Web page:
Ohio State secured a significant piece for its future Tuesday night when Taison Chatman announced his verbal commitment for the 2023 class. A four-star combo guard from Minneapolis Totino-Grace, the 6-4, 170-pound guard picked the Buckeyes from a list of finalists that also included Kansas, Minnesota, Virginia and Xavier.
His addition moves the Buckeyes to a four-man class that is now ranked No. 5 nationally. Three of the four are four-star prospects in the 247Sports.com composite database: small forward Scotty Middleton (No. 39), Chatman (44) and power forward Devin Royal (50). Center Austin Parks, who slipped in the rankings when a knee injury held him out of summer activities, is ranked No. 168 but committed to the Buckeyes after also landing offers from Indiana, Michigan State and others.
Chatman is the top prospect from Minnesota, and while the Golden Gophers were recruiting him, their pursuit cooled when they landed a July commitment from four-star shooting guard Cam Christie.
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“I wouldn’t say it was hard (to leave the state),” Chatman said. “I just thought Ohio State was the right place. If I feel like I can develop and reach my goals at Ohio State, I’m going to go there and do it. It wasn’t really no hard feelings from Minnesota, I just had to choose what’s best for me.”
Here’s what Chatman’s commitment means for Ohio State’s future.
How does Taison Chatman fit into Ohio State’s plans?
One reason for the growing divide between the Buckeyes and George Washington III, a prior verbal commitment for the 2023 class, was his desire to run the point in addition to playing off the ball. While Washington is a talented scorer, his skills on the ball were inconsistent throughout the spring and summer evaluation periods, leading to a slide in the national rankings and questions about how much he could realistically run the point in college.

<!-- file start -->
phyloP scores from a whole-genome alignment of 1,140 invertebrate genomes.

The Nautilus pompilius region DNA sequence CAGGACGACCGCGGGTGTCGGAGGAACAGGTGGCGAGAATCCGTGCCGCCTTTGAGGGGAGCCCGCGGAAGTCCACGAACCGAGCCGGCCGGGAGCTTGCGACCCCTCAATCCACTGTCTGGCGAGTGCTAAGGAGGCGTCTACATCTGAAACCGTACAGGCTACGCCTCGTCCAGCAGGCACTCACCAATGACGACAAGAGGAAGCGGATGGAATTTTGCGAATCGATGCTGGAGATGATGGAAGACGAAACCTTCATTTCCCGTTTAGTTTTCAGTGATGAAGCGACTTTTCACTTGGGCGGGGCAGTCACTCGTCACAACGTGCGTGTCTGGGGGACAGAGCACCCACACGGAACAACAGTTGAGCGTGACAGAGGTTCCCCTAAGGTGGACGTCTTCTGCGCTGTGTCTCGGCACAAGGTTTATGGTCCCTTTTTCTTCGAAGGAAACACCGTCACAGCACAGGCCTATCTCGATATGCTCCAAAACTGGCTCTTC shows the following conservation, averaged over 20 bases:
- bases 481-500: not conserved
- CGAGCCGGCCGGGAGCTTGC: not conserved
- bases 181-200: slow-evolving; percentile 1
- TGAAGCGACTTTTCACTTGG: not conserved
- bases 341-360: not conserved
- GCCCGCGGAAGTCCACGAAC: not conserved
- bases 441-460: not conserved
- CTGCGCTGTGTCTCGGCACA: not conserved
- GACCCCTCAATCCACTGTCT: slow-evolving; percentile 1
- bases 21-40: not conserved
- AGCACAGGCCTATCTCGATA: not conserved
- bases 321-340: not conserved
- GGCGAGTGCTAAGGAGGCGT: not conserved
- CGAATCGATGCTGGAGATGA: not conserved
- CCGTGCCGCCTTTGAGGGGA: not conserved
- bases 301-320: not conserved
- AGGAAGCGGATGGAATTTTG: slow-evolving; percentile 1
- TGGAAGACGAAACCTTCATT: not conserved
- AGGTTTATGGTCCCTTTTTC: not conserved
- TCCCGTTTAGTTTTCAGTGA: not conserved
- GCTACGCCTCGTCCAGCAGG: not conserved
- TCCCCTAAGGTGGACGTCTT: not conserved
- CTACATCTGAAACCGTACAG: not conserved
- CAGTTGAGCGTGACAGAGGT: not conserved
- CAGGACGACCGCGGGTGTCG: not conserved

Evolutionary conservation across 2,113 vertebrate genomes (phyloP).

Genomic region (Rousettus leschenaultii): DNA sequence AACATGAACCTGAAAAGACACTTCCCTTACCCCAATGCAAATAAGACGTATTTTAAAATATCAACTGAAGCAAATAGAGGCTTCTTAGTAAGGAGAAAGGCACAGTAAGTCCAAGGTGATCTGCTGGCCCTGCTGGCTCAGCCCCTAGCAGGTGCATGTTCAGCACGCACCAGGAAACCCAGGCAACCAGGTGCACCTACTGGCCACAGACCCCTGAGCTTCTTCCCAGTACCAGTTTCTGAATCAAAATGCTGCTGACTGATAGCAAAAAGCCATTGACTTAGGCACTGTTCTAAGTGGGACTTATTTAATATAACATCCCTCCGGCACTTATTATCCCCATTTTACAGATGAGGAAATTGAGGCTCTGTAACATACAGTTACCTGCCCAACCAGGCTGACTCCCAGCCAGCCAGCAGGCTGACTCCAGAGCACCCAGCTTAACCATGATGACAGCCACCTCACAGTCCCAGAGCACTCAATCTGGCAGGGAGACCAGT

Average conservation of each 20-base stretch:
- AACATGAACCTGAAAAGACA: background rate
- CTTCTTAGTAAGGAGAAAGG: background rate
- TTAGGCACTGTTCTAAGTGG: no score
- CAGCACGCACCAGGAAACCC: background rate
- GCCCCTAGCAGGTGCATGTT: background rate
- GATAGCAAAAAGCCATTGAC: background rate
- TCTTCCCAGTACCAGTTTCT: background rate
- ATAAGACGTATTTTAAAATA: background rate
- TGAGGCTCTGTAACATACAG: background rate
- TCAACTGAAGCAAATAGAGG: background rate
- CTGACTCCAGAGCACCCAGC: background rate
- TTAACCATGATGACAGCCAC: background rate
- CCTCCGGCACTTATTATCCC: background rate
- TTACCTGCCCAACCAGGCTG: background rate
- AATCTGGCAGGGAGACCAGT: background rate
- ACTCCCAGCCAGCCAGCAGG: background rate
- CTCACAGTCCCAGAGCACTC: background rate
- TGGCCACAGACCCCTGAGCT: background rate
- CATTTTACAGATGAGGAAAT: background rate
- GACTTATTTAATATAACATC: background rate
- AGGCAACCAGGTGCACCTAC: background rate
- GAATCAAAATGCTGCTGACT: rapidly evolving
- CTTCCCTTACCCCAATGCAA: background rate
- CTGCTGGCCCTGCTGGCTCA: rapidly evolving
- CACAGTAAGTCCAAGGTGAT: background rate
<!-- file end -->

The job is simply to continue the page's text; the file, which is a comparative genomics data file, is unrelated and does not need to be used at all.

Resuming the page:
That’s not to say that Washington can’t be a point guard in college or that he’s not a high-major talent. He still could become that, and he now has a list of five schools under consideration: Dayton, Louisville, Michigan, Virginia and Wake Forest.
But at this point, Chatman is a more proven option at both positions and immediately slots in as a player who is capable of helping at the point from the second he steps on campus. It was a major part of Ohio State’s pitch to him as well.
“They said I’m really positionless at the 1 and the 2, so if I need to score I’ll probably move down to the 2 and as far as playmaking, I’ll probably slide up to the 1,” he said. “I can make plays and create for others like a true point guard but I also have scoring abilities of a shooting guard. I feel like on every team I’ve been on I’ve kind of had to play the role of scoring sometimes and then if I had super good players and they couldn’t really create their own shot I’d be the one to create a shot for them or just get them an open shot or comfortable shot for them.”
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What does this mean for Bronny James and Ohio State?